Published on August 21st, 2013 | by Nottingham Drinker0
Diversification – Leanne Rhodes on Brewsters, Brewing and Spanish bottle-conditioned beers
The new diversification initiative is not just about increasing the number of female members; it is to increase the membership and activity of all minority groups. After the piece on diversity appeared in ND116, I received an email from a branch member who is registered disabled. She explained that she is a Parkinson’s Disease sufferer, as the disease causes her to shake it results in her spilling drinks which is a source of embarrassment for her. She feels that she should have the option to ask for her ale to be served in an over-sized glass to reduce the problem. She also said that she finds it physically difficult to hold pint glasses and would therefore prefer to drink half pints. Drinking half pints sometimes results in her missing out on CAMRA discount as some pubs on the discount scheme only offer a discount on pints. She feels that this is unfair and that discounts should be offered on half pints too, not only to improve her pub-going experience but to encourage sensible drinking too.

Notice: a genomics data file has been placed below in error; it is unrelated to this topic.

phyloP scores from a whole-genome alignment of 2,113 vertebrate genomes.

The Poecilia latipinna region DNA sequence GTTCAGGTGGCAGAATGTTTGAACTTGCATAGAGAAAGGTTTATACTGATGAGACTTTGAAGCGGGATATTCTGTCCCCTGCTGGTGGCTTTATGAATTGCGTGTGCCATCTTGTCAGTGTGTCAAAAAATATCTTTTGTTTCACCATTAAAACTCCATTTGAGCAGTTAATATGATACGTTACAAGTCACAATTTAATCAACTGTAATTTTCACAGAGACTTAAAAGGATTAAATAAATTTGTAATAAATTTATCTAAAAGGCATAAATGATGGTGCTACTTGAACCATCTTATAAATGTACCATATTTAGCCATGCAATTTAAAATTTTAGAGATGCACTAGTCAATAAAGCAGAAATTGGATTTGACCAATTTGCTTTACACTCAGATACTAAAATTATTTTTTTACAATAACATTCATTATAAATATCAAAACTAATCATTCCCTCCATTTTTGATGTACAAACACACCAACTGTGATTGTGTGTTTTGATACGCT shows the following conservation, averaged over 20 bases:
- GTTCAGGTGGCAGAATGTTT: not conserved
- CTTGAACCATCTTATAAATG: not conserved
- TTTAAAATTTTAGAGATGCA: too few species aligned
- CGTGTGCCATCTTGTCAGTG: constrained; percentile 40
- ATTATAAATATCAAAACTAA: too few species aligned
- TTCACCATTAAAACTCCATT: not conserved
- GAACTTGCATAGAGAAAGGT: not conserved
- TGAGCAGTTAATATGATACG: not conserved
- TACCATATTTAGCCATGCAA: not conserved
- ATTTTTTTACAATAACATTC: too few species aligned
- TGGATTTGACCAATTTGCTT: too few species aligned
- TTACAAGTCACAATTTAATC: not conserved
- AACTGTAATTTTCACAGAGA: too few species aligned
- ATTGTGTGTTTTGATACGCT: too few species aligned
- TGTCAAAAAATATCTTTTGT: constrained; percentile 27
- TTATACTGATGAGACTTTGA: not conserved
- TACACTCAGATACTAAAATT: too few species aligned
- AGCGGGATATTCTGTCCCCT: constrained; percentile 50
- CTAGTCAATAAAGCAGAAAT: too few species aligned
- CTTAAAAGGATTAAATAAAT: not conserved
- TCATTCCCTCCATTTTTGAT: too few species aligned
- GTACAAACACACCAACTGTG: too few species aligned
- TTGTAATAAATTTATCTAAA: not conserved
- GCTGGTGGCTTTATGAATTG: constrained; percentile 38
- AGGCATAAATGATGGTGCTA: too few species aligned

If you have a disability that affects your pub-going experience then we would be very interested to hear about it and ways that you feel it could be improved to encourage more disabled people to become a part of Nottingham CAMRA.
On the 4th July the Hand and Heart hosted the launch party for Venus Red, a 4.6% American Red Ale, which was brewed at Welbeck Abbey Brewery as part of Project Venus. Casks of each Project Venus brew are distributed amongst the participating brewsters (female brewers) to be sold on to pubs in their local area. Be sure to look out for other Project Venus brews in the future and support our British brewsters.
The current holder of both titles “Nottingham CAMRA Pub of the Year” and “Nottinghamshire CAMRA Pub of the Year”, the Horse & Jockey at Stapleford, are holding a Project Venus Brewsters Ale Festival running from Wednesday 28th August until Monday 2nd September. 18 specially chosen ales from award-winning brewsters throughout the country will be available, 9 on handpull and 9 on gravity.